Learn about dementia myths and truths
Dementia is a chronic health condition that gets worse over time, like congestive heart failure, cystic fibrosis or COPD (chronic obstructive pulmonary disease).
Perhaps because dementia affects the brain, there are myths and negative stereotypes about it. For example, some people think dementia is a normal part of aging. Others think people with dementia can't do anything for themselves.
The truth is that:
Dementia is not a normal part of aging. People with possible signs of dementia should see a health professional as soon as possible.
People with dementia can work, volunteer and be active in their community. They can make decisions and plans and live independently, until the later stages of the disease.
It doesn't help to correct people with dementia all the time. A better approach is to respond positively to something they said, keeping in mind their likely meaning and feelings.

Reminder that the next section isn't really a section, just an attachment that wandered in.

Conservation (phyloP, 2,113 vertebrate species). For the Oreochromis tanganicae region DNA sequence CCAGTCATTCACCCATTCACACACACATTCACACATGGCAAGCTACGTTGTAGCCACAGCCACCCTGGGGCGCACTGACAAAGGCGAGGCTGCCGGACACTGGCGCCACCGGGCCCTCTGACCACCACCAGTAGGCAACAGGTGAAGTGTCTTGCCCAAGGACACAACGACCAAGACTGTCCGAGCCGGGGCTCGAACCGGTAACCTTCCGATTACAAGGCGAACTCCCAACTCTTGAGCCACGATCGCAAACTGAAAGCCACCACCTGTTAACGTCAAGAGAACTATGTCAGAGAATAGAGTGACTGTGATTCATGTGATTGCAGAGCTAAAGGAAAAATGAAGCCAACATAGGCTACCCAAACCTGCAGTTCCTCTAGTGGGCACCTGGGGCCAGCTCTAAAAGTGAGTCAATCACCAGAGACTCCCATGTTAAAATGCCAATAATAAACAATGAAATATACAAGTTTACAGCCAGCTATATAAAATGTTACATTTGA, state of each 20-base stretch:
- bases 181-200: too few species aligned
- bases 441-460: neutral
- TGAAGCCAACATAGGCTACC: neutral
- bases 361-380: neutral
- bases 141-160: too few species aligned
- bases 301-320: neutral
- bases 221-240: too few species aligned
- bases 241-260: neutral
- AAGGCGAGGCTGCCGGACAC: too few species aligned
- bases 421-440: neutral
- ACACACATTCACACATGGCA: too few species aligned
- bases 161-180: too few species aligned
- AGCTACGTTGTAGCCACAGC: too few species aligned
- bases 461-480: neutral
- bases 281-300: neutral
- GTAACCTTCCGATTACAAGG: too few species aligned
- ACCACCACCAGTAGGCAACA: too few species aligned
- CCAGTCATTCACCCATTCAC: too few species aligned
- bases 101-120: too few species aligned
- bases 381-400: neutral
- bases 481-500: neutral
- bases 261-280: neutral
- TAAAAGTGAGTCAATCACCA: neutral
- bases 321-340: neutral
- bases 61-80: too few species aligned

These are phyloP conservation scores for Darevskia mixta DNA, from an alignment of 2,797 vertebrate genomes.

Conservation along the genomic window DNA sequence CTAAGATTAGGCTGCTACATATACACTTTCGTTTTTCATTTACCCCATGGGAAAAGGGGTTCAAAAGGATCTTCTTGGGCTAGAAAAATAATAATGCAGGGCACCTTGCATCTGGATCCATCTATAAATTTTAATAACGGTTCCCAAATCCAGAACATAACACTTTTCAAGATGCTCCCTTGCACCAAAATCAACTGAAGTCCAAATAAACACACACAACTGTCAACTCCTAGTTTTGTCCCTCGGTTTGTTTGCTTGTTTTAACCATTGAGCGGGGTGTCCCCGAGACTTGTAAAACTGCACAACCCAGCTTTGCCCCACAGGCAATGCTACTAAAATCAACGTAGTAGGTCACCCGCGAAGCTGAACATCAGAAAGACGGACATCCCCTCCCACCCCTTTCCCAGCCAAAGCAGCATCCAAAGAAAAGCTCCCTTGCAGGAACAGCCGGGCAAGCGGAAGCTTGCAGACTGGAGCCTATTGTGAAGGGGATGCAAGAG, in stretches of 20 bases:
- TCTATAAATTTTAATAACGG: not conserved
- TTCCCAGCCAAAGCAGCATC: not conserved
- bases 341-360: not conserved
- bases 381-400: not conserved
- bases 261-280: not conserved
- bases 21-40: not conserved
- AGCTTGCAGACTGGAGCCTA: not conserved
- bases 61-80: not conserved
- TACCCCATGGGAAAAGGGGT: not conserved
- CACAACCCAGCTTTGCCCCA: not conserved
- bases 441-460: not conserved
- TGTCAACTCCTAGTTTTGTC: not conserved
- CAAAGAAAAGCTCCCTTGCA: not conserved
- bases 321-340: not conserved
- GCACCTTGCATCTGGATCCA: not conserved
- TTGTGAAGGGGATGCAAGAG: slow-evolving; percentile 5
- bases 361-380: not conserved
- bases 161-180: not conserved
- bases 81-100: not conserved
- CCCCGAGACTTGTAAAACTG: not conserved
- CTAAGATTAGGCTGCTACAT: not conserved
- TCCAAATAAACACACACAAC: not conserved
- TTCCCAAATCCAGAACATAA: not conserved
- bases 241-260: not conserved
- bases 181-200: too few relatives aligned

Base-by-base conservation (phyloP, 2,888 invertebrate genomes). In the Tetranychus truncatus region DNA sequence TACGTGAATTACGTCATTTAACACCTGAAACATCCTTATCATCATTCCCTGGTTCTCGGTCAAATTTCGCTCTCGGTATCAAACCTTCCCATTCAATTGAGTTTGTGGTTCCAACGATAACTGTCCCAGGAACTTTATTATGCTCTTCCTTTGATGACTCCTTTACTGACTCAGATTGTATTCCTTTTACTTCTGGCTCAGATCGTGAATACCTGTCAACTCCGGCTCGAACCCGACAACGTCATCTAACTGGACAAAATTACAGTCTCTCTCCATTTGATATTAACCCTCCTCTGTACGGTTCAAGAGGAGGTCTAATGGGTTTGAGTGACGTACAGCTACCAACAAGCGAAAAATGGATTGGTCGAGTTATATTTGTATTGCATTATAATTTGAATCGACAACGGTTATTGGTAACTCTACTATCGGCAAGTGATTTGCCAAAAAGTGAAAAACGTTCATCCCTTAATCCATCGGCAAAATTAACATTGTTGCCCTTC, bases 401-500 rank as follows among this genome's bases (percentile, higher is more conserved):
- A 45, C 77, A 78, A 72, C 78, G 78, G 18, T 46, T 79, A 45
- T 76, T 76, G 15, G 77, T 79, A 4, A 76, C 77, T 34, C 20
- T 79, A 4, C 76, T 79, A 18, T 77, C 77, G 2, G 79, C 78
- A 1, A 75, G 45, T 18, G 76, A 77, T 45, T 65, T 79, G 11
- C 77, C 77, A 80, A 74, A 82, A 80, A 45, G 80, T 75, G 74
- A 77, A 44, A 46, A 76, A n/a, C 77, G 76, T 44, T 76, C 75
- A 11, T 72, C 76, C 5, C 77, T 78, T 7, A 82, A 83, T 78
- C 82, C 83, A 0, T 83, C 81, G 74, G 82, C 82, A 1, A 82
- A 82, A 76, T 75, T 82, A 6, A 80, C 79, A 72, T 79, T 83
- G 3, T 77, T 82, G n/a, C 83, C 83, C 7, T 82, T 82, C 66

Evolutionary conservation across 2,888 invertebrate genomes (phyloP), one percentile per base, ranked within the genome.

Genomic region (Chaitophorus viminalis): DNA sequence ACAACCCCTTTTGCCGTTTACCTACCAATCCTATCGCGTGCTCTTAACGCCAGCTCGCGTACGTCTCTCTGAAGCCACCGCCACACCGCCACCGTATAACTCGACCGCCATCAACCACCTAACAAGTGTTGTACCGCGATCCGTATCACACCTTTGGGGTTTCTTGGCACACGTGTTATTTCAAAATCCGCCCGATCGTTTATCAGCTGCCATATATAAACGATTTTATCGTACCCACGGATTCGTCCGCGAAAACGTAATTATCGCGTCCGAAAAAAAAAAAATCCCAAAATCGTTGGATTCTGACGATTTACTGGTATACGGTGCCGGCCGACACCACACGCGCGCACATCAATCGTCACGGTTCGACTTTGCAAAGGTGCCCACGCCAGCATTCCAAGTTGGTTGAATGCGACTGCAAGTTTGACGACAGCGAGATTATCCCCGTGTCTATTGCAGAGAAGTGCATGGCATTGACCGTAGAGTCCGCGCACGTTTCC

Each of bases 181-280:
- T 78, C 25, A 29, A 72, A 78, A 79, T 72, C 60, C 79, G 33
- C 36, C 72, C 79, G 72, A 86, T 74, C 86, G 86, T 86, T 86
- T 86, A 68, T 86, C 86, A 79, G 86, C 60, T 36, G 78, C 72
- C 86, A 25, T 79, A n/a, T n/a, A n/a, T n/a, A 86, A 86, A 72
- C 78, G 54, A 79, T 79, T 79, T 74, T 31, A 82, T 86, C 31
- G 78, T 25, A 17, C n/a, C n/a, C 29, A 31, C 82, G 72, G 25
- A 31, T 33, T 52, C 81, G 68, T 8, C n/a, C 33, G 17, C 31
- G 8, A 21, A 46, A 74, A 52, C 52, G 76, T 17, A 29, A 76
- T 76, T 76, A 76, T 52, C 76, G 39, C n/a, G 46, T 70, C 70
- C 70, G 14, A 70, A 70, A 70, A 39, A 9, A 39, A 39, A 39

The biggest risk factor for dementia is age. Most people with dementia are 65 or older. Younger people can have "early onset" dementia. If someone's parent had dementia, they have only a slightly higher chance of developing the disease themselves.
There isn't a cure for dementia yet. However, exercising, eating well, singing, learning new skills and socializing can help people with dementia be healthier and happier.
There are no proven ways to prevent, delay or slow the course of dementia. There are promising possibilities, including:
Cognitive training, computer programs and other activities to build reasoning, problem solving, quick thinking and memory skills
Blood pressure management, for people with high blood pressure
Increased physical activity
More research is needed to find out what can help, at what stage of dementia, and how much effort or time is needed to make a difference.